It is a good day for the Russian rouble, as it recovered from its lowest point so far this year. However, rouble-denominated treasury bonds levitated near a one-year low as the market prepared for the imminent U.S. sanctions against Russia.
As a reminder, Russian assets have under pressure since last week. People should keep in mind that Russia braces for a new round of U.S. sanctions over alleged election meddling. However, the Russian Federation does not agree with the position of the U.S.
Interestingly, at 09:00 GMT, the Russian rouble was 0.6% stronger against the dollar at 75.91 after reaching 76.98 in jittery trade, its weakest since mid-November.
It is worth noting that the rouble added 0.8% to 89.79 against the euro, hovering away from the 87 mark seen before the threat of new sanctions intensified.
As a reminder, U.S. President Joe Biden made important comments. According to Joe Biden, Russian President Vladimir Putin will pay the price. The U.S. is expected to impose sanctions in the nearest future. Sanctions could range from freezing the U.S. assets of Russians to curtailing Russia’s ability to issue sovereign debt.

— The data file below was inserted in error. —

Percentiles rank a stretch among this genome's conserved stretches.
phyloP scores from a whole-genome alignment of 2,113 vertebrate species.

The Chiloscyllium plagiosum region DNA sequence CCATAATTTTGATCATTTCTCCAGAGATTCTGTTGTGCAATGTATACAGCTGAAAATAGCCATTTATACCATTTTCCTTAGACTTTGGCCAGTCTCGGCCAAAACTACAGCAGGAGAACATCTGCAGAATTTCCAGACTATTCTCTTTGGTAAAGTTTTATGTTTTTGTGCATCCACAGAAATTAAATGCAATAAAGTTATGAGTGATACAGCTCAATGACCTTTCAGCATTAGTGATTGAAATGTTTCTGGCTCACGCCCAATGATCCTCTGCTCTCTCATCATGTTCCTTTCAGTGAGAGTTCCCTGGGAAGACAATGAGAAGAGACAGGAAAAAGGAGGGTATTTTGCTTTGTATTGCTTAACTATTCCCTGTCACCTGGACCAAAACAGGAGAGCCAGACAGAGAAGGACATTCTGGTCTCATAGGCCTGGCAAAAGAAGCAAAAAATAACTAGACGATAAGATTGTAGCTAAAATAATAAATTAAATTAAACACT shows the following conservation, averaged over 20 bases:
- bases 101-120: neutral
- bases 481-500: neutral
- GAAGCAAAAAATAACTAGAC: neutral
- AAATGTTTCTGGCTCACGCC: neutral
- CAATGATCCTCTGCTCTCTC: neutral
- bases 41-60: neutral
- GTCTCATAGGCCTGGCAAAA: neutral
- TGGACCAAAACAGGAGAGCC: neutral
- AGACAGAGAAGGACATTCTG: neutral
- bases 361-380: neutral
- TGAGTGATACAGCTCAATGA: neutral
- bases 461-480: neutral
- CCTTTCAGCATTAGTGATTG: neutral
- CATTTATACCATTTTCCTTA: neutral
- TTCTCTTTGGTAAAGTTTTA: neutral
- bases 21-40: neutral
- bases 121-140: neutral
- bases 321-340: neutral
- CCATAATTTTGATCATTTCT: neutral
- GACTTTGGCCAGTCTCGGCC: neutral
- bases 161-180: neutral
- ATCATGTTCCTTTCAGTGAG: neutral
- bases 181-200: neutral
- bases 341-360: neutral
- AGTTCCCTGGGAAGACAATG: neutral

Russian rouble and U.S. sanctions
It is not surprising that the threat affected Russian government bonds. Interestingly, yields on 10-year benchmark government OFZ bonds, which move inversely with their prices, were at 7.23% after jumping to 7.36% on Tuesday, their highest since last March.
Importantly, the sell-off prompted the finance ministry to cancel its weekly OFZ bond auctions on Wednesday. The ministry cited increased market volatility.
As a reminder, a sanction premium in the rouble has been on the rise since November. Also, its further increase can push the rouble 2-3% weaker from current levels.
Interestingly, if the market situation normalizes, the Russian ruble could firm to 73-73 versus the dollar.
It is worth noting that Russia’s month-end taxes cushion losses in the rouble as they prompt export-focused companies to convert their dollar revenues to meet local liabilities.
People should keep in mind that Brent crude oil is a global benchmark for Russia’s main export. It was up 2% at $62.10 a barrel, supporting Russian stock indexes after their losses of the past several days.
Importantly, the dollar-denominated RTS index was up 0.2% to 1,438.5 points. The rouble-based MOEX Russian index fell 0.1% to 3,464.2 points. It reached an all-time high of 3,602.18 early last week.